From Hedda to Streetcar to Vanya: The Many Colors of Cate Blanchett

By Harry Haun
15 Jul 2012

Tamás Ascher
To direct, the Uptons chose a renowned Chekhov scholar with no English skills whatsoever — the Hungarian theatre artist Tamás Ascher — basing that bizarre decision on his acclaimed production of Chekhov's Ivanov, which played Sydney (and the Lincoln Center Festival) in 2009. Just to be on the safe side, a translator was required at rehearsals to relay his thoughts to the nine Australians in the cast.

"Fine-tuning a play like Uncle Vanya, which is already well-known to the people playing it, is not so much a verbal exercise as it is a visceral one," Blanchett proffered. "It's always 'a little more of this'/'a little less of that' — finite adjusting and readjusting. We had no problem understanding what he wanted." And it also helped that Ascher was a man of many sounds and gestures to make his desires known.

Essentially, what we have here is the UN edition of Anton Chekhov's human comedy, a Russian classic translated into Aussie-accented English and helmed by a Hungarian. Alongside all that, Blanchett's Texas bloodline pales considerably.

Upton, who tailored the company's most recent Hedda Gabler to his wife's specifications, huddled with Ascher over revising Vanya. The director opted for a roughhouse, almost slapstick attack on the characters rather than the usual mopey simpatico. Also, the action of the play was moved forward 50 or so years, from a country estate at the turn of the 20th century to rural Russia in the 1950s.

Given her self-professed love of New York audiences and how she has been tippy-toeing around town with one movable feast after another that deserves much longer engagements, can she at 43 see herself making a late-blooming Broadway debut?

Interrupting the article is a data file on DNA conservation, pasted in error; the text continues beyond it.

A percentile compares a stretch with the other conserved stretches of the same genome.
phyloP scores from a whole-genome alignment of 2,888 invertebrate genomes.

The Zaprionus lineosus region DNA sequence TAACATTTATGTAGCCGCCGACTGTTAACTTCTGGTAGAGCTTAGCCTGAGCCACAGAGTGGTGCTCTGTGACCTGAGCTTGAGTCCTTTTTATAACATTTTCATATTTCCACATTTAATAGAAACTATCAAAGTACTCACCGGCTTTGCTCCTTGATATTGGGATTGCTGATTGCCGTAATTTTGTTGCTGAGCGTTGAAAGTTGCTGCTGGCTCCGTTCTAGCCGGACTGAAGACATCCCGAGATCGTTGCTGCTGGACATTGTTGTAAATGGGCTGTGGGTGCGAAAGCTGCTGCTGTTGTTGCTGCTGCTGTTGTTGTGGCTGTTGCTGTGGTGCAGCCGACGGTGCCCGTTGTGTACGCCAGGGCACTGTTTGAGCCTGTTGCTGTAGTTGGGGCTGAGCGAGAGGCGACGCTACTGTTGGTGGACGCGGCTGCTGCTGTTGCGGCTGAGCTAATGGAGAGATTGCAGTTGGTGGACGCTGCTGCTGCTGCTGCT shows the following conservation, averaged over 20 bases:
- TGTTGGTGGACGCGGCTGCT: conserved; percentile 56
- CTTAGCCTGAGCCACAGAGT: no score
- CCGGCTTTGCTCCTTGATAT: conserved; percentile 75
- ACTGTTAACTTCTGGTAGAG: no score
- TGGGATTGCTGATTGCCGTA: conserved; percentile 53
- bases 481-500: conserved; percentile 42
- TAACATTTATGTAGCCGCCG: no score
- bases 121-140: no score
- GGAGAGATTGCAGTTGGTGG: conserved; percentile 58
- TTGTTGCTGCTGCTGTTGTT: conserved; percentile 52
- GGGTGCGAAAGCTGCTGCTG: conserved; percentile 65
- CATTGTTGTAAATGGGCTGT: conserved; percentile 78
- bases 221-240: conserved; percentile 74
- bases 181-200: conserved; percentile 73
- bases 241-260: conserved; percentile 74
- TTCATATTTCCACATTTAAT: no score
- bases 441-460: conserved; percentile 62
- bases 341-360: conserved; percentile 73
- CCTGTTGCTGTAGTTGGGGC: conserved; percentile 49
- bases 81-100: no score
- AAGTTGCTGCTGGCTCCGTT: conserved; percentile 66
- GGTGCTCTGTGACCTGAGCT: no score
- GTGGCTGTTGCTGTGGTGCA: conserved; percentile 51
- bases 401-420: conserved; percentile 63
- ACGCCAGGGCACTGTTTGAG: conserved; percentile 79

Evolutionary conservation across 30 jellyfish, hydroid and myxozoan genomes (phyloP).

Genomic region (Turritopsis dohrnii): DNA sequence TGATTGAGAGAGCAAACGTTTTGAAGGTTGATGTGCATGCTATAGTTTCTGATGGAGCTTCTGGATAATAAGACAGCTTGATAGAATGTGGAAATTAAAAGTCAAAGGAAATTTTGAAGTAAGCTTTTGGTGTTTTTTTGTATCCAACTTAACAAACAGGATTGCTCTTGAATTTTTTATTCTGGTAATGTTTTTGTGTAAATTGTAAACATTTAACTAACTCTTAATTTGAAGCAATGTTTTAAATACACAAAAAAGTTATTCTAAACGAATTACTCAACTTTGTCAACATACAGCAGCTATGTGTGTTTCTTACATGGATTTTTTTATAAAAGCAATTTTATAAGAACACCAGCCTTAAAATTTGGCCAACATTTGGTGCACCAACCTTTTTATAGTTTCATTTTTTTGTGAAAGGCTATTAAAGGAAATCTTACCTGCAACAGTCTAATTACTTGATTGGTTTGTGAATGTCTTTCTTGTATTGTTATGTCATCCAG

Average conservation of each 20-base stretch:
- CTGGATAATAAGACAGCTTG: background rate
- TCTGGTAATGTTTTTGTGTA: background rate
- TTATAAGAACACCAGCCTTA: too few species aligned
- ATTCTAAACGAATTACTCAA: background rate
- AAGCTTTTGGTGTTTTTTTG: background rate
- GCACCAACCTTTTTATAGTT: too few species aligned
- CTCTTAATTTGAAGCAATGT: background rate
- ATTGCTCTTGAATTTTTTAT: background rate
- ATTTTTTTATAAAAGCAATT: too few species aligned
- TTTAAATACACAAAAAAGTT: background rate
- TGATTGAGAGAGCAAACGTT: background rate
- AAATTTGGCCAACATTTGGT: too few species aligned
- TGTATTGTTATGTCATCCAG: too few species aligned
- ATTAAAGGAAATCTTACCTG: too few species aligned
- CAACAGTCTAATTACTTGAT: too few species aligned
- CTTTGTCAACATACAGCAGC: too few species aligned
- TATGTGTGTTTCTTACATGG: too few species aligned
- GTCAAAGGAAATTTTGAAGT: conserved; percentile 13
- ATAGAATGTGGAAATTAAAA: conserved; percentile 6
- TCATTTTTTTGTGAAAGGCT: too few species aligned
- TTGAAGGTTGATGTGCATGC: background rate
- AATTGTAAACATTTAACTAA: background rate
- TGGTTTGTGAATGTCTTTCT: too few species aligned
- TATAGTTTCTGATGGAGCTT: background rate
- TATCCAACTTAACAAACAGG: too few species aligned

"I suppose I'll be on Broadway one of these days — it's something I really want — but I can't say when or where and even what that will be because of this regimented life I lead, trying to make a place for family and maintain a film career and still be relatively faithful to my first love, the theatre. It's a very tight tug-of-war."

Blanchett in A Streetcar Named Desire.
photo by Richard Termine

One suspects when that great day comes, Blanchett will have gotten her act together waaay out of town at the Sydney Theatre Company. "I would really have liked to have gone to Broadway with A Streetcar Named Desire. I was proud of that."

Again, the Uptons hired a director who was light years removed from Australia but dead-on right for the task: Liv Ullmann, the Ingmar Bergman actress and late-blooming director. "Liv," said the actress who went through the motions, "had never played Blanche DuBois before, but I like to think that she did with this production."

If you feel you've taken Streetcar more times than the subway, it's likely you've memorized the blocking as much as the words. Ullmann kicked down some longstanding traces and rearranged the actors on stage as she might roses in a vase. Her most powerful and poignant innovation was Blanche's exit. Instead of leaving with a measure of dignity on the arm of her hoped-for "kind stranger," she strikes out alone, wildly confused, moving offstage into a cruelly glaring spotlight that might be her growing madness.

A stunning fade-to-white! And Blanchett played it with heart-breaking aplomb. It makes you think Brantley might be right: she is among our best and bravest.